The three-judge panel found Joseph Kennedy “took advantage of his position to press his particular views upon impressionable and captive minds before him.”
The 9th Circuit Court of Appeals has refused to reinstate former Bremerton High School football coach Joseph Kennedy, who lost his job after he refused to stop praying on the field after games.
A three-judge panel ruled Wednesday that Kennedy was acting as a teacher, with a duty to the district, students and parents to set an example and “communicate demonstratively” to those groups. The appeals court found Kennedy “took advantage of his position to press his particular views upon impressionable and captive minds before him.”
In two opinions totaling 62 pages, the appeals judges said Kennedy could not prove he was exercising his First Amendment rights as a private citizen when he insisted, against orders by the Bremerton School District, on taking a knee at the 50-yard line after football games and praying.
Kennedy first began the practice in 2008, according to court documents, and nobody complained until an employee from another district mentioned it to someone with the Bremerton district in 2015. By then, Kennedy — a former Marine — often was joined by members of his team, an occasional parent and sometimes players from the other team.
After an investigation, the district told Kennedy he could continue the practice only if he did it after the players had gone home and the field was empty. Kennedy refused and was placed on leave by the school district.
His contract was not renewed after the 2015 season.
Kennedy sued with the help of the conservative First Liberty Institute from Plano, Texas, claiming the district was infringing on his religious and personal rights. After losing at the district court level, he took the issue to the 9th Circuit Court of Appeals.
Jeremy Dys, deputy general counsel at the institute, said he was “deeply disappointed” by the court’s opinion and opined that it would lead to further erosion of religious liberties. “Now, a coach can’t even bow his head,” he said Wednesday.
Kennedy and his legal team are “weighing all our options,” including seeking a rehearing, asking for a hearing before an expanded panel of judges, or an appeal to the U.S. Supreme Court, Dys said.
Richard Katskee, an attorney for the Washington, D.C.-based Americans United for Separation of Church and State, which filed an amicus brief in support of the district, said the ruling was clear: “Teachers and coaches don’t get to pressure students to pray.”
“Public schools should be a welcoming place for all students and families,” he said.
The appellate panel concluded that Kennedy could not overcome the fact that he was a district employee and was in violation of the district’s policy. In addition, the panel ruled, his behavior could reasonably be seen as the district’s endorsement of his beliefs, in violation of the Establishment Clause of the U.S. Constitution, which prevents the government from endorsing one religion over another.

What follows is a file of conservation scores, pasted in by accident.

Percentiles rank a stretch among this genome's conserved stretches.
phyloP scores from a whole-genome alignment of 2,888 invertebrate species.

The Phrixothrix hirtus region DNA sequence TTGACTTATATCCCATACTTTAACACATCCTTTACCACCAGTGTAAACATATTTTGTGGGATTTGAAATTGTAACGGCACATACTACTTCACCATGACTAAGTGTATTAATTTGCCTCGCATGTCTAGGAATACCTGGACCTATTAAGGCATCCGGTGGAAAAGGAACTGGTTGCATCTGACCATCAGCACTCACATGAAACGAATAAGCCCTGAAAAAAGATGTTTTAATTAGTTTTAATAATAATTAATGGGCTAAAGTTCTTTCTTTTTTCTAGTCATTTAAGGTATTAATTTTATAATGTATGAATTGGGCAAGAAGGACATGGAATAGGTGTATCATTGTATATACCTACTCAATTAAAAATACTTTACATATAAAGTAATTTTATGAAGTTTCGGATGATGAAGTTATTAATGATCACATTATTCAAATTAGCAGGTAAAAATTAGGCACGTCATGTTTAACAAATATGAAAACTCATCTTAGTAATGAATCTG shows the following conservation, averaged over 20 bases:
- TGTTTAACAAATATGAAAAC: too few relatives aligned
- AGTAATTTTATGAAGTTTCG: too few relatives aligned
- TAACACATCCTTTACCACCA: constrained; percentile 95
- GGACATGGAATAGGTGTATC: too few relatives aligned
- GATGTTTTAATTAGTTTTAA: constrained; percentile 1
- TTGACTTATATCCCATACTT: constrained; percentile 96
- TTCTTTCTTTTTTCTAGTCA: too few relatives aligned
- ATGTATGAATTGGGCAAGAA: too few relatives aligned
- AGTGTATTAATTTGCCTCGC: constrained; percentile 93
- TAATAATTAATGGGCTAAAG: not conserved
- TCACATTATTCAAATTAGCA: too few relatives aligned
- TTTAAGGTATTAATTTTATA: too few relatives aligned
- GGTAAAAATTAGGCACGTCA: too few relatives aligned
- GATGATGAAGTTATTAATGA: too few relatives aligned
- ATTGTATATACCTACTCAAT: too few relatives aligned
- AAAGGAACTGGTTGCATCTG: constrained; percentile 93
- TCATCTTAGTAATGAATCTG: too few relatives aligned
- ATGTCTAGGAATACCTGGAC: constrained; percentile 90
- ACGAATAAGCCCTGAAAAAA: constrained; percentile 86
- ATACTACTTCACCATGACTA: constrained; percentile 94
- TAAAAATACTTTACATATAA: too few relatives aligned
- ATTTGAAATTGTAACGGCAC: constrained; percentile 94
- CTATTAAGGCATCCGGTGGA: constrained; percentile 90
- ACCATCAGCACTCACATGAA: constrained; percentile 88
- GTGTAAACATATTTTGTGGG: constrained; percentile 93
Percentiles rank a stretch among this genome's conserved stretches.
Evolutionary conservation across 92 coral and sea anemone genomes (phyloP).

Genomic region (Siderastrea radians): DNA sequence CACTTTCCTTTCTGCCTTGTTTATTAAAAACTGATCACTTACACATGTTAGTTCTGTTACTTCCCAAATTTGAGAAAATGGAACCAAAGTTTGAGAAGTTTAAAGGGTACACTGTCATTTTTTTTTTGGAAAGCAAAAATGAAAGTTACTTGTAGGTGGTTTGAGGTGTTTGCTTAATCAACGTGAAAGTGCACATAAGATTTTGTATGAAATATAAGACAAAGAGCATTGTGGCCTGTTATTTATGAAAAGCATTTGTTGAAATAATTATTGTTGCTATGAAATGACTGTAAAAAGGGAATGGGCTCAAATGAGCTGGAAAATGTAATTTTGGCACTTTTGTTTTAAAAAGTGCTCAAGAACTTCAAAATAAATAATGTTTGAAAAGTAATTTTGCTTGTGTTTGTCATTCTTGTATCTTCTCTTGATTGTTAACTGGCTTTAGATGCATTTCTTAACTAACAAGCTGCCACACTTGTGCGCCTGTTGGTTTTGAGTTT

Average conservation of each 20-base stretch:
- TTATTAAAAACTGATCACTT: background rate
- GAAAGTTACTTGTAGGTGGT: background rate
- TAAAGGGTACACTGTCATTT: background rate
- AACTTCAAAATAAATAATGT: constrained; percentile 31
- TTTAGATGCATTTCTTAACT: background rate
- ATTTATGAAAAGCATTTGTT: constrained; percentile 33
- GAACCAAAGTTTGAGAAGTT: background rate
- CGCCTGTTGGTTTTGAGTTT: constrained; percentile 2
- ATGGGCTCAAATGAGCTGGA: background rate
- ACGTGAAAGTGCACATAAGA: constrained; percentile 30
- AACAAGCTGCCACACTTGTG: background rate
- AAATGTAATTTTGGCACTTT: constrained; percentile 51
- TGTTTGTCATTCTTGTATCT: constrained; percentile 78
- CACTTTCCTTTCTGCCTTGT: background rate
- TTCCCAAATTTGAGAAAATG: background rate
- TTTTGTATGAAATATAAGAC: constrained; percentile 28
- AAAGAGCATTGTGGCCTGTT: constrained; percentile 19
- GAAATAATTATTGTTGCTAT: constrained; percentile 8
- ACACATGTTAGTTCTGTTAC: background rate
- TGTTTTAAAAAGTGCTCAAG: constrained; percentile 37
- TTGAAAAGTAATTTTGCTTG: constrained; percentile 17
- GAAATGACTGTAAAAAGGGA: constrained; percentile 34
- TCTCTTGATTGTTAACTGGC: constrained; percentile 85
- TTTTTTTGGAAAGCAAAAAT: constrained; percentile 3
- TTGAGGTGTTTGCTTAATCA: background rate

As a coach, Kennedy had access to the field that the general public did not have, and he insisted on praying on the sidelines after the game, in view of parents and students.
“When Kennedy knelt and prayed on the fifty-yard line immediately after the games while in view of students and parents, he spoke as a public employee, not as a private citizen, and his speech therefore was constitutionally unprotected,” the judges concluded.
The unanimous main opinion was authored by Judge Milan Smith, who also wrote an instructive “specially concurring” in which he concluded that the district had no choice but to stop Kennedy and explained why, in the context of the debate over religious freedom by the nation’s founding fathers.
The district “justifiably restricted Kennedy’s speech … An objective BHS student familiar with the relevant history and context would perceive Kennedy’s conduct to reflect school endorsement of religion, encouragement of prayer, and a preference of one particular faith,” he wrote.
“On Friday nights, many cities and towns across America temporarily shut down while communities gather to watch high school football games,” Smith wrote for the unanimous court. “Students and families of all walks of life join ‘to root for a common cause’ and admire young people who step proudly onto the field.
“While we recognize the important role that public worship plays in many communities, as well as the sincere desire to include public prayer as part of these occasions, such activity can promote disunity along religious lines, and risks alienating valued community members from an environment that must be open and welcoming to all,” he wrote.
Kennedy also has sued the school district, claiming the district discriminated against him on the basis of his religion and violated both his First Amendment rights to freedom of speech and religion and the Civil Rights Act of 1964. He has also drawn support from President Donald Trump and Ben Carson, secretary of Housing and Urban Development.